“A TNA statement said, “The High Commissioner congratulated the Tamil National Alliance on the return to Parliament and assured India’s continuing commitment to finding a resolution to the Tamil national question in Sri Lanka.”

Although the statement did not say so, Baglay had also advised the alliance members to remain united……”

On August 21, the Indian High Commission also tweeted that “A TNA delegation called on the High Commissioner today during which the latter congratulated the TNA for their performance at the recent general elections.”

Details of the talks, now emerging, confirmed both by Colombo based diplomatic sources and those in the TNA, give a different story. The TNA has been attempting a meeting with High Commissioner Baglay for a longer period of time before the August 5 parliamentary election. Because of the short absence of the envoy from Colombo, the planned meeting could not take place.

Thus, it has been slotted in only after the parliamentary election.

When the conversation turned to proposed constitutional changes, particularly 13A, High Commissioner Baglay had asked the TNA delegation whether they had ever articulated their latest position publicly. This was particularly after the TNA extended full support to the Sirisena-Wickremesinghe government to amend the Provincial Council Election Act to empower the state to put off PC elections. Baglay had made clear that the position of the Government of India, which stands for the full implementation of 13A, is well known. What about your own position? In other words, he was trying to ascertain the reasons why the TNA, which won the 13A and the Provincial Council, through the aegis of India, supported the dilution of that mechanism. The prime movers in this exercise — TNA leader Rajavarothayam Sampanthan and key UNP ally, Abraham Sumanthiran, could not answer. Envoy Baglay had called upon the TNA to take up public positions by telling the people where they stood.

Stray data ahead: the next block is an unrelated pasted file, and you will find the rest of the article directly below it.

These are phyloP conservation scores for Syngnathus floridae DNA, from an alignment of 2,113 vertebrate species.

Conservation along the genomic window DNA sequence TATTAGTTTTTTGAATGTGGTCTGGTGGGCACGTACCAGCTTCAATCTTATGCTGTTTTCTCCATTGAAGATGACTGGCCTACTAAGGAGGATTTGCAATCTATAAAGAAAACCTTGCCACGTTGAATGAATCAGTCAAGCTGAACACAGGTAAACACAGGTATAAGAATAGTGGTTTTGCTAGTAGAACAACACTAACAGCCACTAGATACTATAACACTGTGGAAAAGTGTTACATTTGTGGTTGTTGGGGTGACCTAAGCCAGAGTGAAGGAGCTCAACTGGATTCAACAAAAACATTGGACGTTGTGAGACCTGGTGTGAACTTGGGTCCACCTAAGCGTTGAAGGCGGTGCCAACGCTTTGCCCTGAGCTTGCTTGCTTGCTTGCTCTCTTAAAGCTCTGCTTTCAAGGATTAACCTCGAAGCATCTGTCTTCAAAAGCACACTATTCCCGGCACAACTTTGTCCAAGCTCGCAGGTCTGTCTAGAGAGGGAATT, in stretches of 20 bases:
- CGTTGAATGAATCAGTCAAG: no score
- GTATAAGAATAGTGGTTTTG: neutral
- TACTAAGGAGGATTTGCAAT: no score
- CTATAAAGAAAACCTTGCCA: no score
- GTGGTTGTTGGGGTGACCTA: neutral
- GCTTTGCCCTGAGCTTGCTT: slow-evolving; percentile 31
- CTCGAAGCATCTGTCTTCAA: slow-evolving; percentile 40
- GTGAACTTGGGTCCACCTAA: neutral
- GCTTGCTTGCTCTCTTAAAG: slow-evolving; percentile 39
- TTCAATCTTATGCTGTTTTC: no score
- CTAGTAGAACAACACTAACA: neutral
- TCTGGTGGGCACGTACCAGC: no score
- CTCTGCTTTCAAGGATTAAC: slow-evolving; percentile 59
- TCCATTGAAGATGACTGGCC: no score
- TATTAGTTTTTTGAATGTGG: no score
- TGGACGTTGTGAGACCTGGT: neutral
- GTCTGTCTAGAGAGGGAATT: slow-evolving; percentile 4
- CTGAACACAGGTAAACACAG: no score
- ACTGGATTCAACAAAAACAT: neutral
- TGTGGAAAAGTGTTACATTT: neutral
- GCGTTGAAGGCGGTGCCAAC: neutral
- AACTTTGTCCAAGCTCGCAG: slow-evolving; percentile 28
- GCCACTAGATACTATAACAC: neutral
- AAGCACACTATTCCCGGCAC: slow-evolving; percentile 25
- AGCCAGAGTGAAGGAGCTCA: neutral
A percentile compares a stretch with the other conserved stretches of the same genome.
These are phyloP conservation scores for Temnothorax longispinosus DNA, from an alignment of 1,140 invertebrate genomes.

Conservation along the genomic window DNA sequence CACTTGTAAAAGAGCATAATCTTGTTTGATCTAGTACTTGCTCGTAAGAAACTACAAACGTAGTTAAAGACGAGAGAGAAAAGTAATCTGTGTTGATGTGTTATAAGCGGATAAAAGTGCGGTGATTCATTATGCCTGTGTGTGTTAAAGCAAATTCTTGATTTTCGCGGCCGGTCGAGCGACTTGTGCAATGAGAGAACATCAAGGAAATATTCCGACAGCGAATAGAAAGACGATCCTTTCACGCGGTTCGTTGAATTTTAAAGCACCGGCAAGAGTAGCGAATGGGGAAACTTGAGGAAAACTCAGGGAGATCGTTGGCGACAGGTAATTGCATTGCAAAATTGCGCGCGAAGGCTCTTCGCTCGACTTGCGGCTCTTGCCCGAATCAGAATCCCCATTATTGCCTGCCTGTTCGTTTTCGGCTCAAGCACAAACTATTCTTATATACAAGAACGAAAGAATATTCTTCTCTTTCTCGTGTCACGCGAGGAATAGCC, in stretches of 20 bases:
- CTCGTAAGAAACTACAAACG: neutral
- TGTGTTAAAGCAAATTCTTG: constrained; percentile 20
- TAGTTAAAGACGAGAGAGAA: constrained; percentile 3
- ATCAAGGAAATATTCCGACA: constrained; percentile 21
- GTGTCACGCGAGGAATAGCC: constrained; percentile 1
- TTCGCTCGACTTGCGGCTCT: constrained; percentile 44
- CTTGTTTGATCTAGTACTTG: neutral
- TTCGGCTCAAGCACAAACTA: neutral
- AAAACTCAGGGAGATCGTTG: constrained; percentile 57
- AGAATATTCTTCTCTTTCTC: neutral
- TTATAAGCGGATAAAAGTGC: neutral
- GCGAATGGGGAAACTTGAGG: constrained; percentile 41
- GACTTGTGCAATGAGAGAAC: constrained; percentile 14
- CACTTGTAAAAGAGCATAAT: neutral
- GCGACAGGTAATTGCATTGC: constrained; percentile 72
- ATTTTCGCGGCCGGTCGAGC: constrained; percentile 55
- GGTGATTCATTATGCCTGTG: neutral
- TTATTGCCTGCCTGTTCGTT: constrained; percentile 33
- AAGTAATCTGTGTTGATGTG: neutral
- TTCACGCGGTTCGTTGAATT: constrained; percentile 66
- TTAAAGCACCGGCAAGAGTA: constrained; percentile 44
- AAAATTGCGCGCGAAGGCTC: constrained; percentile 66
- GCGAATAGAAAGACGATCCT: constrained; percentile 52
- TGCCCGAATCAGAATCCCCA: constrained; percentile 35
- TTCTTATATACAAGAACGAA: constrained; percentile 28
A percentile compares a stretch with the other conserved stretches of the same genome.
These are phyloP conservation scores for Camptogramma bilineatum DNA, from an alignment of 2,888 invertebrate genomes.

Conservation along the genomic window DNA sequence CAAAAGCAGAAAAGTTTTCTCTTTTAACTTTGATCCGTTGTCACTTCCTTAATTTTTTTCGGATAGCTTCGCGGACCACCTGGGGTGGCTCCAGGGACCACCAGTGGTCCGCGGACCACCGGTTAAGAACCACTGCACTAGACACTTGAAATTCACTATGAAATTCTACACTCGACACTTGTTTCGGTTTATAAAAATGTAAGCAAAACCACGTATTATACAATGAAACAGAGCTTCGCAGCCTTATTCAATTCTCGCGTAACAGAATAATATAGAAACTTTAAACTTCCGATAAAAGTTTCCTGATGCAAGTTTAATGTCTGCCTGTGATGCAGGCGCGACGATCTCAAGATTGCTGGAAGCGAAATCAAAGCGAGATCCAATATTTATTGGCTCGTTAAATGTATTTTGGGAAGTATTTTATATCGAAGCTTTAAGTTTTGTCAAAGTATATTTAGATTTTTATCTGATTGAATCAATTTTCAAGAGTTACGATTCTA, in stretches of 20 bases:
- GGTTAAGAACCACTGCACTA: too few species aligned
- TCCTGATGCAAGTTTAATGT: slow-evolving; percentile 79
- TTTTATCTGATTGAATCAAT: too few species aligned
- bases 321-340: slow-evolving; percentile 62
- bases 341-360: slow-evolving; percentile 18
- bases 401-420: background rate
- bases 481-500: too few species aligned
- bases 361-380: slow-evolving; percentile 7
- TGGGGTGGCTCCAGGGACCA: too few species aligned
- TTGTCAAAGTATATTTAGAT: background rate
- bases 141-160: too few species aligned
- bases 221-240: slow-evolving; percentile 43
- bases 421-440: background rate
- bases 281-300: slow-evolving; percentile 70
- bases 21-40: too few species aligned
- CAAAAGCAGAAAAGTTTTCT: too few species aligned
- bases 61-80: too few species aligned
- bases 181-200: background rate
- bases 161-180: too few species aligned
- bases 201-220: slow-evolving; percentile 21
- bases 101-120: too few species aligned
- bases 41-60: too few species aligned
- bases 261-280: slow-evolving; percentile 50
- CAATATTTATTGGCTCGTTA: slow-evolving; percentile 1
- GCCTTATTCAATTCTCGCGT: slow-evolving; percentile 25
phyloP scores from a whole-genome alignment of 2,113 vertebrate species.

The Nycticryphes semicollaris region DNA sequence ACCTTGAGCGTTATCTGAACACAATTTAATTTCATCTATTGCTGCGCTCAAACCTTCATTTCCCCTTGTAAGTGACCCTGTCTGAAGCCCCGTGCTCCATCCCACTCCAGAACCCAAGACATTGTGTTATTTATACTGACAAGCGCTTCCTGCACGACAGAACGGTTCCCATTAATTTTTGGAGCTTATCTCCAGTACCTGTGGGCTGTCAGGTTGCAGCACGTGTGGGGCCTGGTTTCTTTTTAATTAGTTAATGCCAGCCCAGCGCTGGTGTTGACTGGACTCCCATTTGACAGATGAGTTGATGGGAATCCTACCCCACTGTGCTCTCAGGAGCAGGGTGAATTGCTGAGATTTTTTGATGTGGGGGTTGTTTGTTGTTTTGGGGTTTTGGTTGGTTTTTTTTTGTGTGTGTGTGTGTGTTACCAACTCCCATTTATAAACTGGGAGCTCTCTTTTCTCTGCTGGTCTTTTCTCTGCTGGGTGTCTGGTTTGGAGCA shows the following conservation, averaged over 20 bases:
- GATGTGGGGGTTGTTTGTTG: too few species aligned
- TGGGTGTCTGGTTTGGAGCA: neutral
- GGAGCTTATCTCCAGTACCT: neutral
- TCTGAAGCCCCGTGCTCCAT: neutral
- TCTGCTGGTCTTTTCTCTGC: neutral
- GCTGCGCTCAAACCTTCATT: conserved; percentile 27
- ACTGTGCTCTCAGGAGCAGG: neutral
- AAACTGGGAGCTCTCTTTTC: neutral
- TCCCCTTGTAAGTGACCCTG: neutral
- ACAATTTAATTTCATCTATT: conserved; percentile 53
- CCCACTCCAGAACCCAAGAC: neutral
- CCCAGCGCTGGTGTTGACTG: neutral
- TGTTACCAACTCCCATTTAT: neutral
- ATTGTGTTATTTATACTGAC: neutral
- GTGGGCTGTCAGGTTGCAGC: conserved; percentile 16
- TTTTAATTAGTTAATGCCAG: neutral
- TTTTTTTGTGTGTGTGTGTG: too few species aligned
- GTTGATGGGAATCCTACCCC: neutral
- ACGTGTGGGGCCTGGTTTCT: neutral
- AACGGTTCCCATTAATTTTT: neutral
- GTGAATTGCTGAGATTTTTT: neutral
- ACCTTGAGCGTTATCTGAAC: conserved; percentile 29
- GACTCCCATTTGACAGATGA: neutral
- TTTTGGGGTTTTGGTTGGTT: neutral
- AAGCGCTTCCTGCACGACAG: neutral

That, though not in the same words, is no doubt a snub on the TNA. More so when it has in the past used the India connection as its whip hand to bail itself out of a crisis. This is particularly in the aftermath of its relatively poor performance in the north compared to previous parliamentary election. This is one of the main reasons why Sumanthiran has earned the wrath of a TNA section which charged that the alliance had alienated a substantial vote base in the north. The encounter with the Indian High Commissioner is therefore a new lesson for TNA that it cannot blindly fall on India every time misfortune hits it. The message is that the TNA had not done its own work when the Wickremesinghe-Sirisena government was in power for four and half years except offer concession after concession.

A Sri Lanka Muslim Congress (SLMC) delegation led by its leader Rauff Hakeem also met with HC Baglay. Interesting enough, days before the meeting, several SLMC MPs had been calling the Indian High Commission seeking separate meetings with the High Commissioner. It was only thereafter that a meeting for an SLMC delegation was fixed with all attending together.

Now that Premier Rajapaksa has put on hold the introduction of 20A in Parliament, neither civilians nor organisations will be in a position to go before the Supreme Court to challenge its provisions. Yet, there are plans by civil society groups, political parties and even civilians to move the SC. This is why the Government has now taken up the position that amendments would be moved to 20A during the committee stage debate in Parliament. This makes one thing clear — the 20A draft was rushed through the Cabinet without a proper study.